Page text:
Letter: Preserve church history | AspenTimes.com

Letter: Preserve church history

After considerable review and effort by the Historic Preservation Commission, the Aspen City Council, the Historic Preservation Office, the applicant and community members, the proposed addition of a parish social hall to St. Mary Catholic Church will again come before the Historic Preservation Commission for the last time. The commission’s decision will determine the fate of St. Mary Catholic Church and one of Aspen’s last historic half blocks on Main Street.

On Wednesday, two options are being considered for the location of the above-ground entrance to a new, 7,000-square-foot, underground parish hall. Both options are proposed next to the church in the open, grassy yard. Option A is at the back of the property with the yard in front, and Option B is at the front of the property, blocking the yard. Option A is preferable if the community would like to continue to see the stained-glass windows and graceful arches of St. Mary’s. It’s also preferable if the lilac bushes, and the yard surrounding the church, are to be partially retained. Preserving the grounds around structures such as St. Mary’s, the Stallard House Museum and Pioneer Park also preserves the history, grace and prominence of the buildings.

Option B emphasizes the modern glass entrance over the church itself. Because of its storefront location, the parish hall entrance would more significantly block the community’s view of the church. Instead, an empty entrance lobby or indoor parish activities like coffee and doughnuts would be the most visible. The open space between the church and the rectory would be blocked from view.

Both options would potentially connect the modern glass entrance to the church, forever marring the historical fabric of the church itself, unless the Historic Preservation Commission bars this “connector” from happening. The reason given for a “connector” is to create better flow so parishioners wouldn’t have to be out in the elements or feel unsafe as they walk the few feet between the church and the above-ground entrance to the parish hall. There is currently interior access to the parish hall through the existing elevator. Americans With Disabilities Act access is possible, without a connector, both to the parish hall itself inside and to the separate above-ground entrance outside. Given that most people are out in the elements to get to the church in the first place, it would be worth eliminating the connector to save the historical fabric of the church.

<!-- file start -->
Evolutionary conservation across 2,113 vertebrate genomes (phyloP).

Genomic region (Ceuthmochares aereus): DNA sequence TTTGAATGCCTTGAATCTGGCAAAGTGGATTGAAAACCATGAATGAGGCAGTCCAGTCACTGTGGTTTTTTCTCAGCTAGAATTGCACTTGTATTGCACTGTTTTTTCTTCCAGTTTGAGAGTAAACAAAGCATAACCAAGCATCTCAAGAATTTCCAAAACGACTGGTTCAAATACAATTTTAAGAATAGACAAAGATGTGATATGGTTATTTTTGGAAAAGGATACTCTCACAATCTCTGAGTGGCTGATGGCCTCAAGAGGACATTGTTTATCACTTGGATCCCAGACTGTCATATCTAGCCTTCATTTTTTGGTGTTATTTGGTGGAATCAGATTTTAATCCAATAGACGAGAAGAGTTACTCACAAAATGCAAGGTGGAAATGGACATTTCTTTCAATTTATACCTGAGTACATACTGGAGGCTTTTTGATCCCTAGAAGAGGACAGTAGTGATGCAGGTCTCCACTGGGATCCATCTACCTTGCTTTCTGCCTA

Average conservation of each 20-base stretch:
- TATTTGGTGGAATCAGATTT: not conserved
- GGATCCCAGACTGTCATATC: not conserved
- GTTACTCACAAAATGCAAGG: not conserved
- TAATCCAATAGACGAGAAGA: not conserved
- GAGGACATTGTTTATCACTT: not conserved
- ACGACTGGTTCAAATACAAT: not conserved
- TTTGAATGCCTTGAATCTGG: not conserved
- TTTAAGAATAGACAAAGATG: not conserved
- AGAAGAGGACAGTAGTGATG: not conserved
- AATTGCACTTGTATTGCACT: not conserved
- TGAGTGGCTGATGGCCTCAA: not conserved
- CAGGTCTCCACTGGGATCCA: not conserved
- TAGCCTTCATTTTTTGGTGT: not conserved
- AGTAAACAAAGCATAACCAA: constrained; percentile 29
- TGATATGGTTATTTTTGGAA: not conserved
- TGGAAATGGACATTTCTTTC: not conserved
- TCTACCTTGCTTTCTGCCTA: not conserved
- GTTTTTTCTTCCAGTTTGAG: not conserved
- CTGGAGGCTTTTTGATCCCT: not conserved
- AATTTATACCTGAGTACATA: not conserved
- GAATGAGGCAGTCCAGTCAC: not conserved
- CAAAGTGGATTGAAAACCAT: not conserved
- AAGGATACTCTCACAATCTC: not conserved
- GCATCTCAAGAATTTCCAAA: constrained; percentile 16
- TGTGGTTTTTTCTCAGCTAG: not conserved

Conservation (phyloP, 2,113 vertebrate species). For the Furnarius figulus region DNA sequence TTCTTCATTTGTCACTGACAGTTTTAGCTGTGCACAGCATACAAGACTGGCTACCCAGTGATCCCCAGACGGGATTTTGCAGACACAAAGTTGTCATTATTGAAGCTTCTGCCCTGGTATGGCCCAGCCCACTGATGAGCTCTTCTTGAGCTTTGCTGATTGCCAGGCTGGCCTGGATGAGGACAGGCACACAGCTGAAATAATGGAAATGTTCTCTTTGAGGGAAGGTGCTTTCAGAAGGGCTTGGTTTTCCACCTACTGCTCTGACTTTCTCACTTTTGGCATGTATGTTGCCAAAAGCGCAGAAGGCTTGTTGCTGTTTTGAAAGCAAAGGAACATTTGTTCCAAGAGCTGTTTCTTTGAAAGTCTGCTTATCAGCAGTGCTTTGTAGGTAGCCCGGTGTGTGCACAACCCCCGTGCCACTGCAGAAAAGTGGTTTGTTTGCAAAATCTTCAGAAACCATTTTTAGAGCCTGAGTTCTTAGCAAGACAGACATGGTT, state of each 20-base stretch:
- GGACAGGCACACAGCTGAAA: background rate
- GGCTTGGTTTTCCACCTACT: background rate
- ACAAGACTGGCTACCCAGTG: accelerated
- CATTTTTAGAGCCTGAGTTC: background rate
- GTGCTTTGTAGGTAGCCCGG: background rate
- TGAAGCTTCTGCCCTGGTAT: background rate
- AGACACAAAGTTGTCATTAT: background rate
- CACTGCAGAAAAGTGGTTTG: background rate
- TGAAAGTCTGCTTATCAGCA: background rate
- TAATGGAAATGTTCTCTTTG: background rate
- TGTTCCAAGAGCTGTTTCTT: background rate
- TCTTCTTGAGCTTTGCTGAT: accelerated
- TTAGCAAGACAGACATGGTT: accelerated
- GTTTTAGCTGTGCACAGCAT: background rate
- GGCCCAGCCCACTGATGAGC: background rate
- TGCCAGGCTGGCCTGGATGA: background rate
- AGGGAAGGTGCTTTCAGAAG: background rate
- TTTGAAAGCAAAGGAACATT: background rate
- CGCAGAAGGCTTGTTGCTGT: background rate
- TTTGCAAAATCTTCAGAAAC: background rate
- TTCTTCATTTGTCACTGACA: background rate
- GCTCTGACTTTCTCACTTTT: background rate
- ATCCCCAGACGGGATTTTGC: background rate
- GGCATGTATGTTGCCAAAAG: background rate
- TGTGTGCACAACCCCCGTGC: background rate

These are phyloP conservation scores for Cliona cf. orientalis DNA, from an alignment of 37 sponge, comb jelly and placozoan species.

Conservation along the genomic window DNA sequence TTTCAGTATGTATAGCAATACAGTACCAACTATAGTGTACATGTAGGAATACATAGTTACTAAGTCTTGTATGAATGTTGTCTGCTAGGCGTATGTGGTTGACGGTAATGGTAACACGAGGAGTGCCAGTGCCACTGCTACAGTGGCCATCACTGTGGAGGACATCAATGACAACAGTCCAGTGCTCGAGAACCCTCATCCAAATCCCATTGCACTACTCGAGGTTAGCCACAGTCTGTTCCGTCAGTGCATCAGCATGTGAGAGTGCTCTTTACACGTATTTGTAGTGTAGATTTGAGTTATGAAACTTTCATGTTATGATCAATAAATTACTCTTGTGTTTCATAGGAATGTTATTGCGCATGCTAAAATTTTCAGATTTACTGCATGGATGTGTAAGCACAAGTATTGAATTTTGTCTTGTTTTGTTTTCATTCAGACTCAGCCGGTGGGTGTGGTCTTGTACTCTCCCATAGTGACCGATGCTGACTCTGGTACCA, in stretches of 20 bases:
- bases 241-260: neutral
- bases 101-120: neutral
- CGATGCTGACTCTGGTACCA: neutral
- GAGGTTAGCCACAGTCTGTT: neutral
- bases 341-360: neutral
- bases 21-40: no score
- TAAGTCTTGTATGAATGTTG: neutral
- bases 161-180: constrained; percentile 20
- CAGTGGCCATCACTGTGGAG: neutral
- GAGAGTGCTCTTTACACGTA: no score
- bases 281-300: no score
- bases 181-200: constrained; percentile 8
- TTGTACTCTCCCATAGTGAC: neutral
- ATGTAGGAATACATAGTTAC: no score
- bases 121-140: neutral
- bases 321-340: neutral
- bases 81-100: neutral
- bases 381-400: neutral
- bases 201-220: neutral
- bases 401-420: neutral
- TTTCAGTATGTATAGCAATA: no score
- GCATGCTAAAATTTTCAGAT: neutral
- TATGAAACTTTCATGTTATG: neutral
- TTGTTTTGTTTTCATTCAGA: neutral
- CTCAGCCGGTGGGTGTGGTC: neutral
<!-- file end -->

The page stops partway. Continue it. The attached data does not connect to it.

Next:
Now is the time to speak up for keeping this new proposed above-ground entrance to a parish hall separate from the church and for preserving the small open space next to the church by advocating for Option A with no connector. Come to the Aspen Historic Preservation Commission meeting today at 4:30 p.m. in City Hall. The voices of the community are important to the commission’s decision.

Julie Markalunas Hall

Aspen


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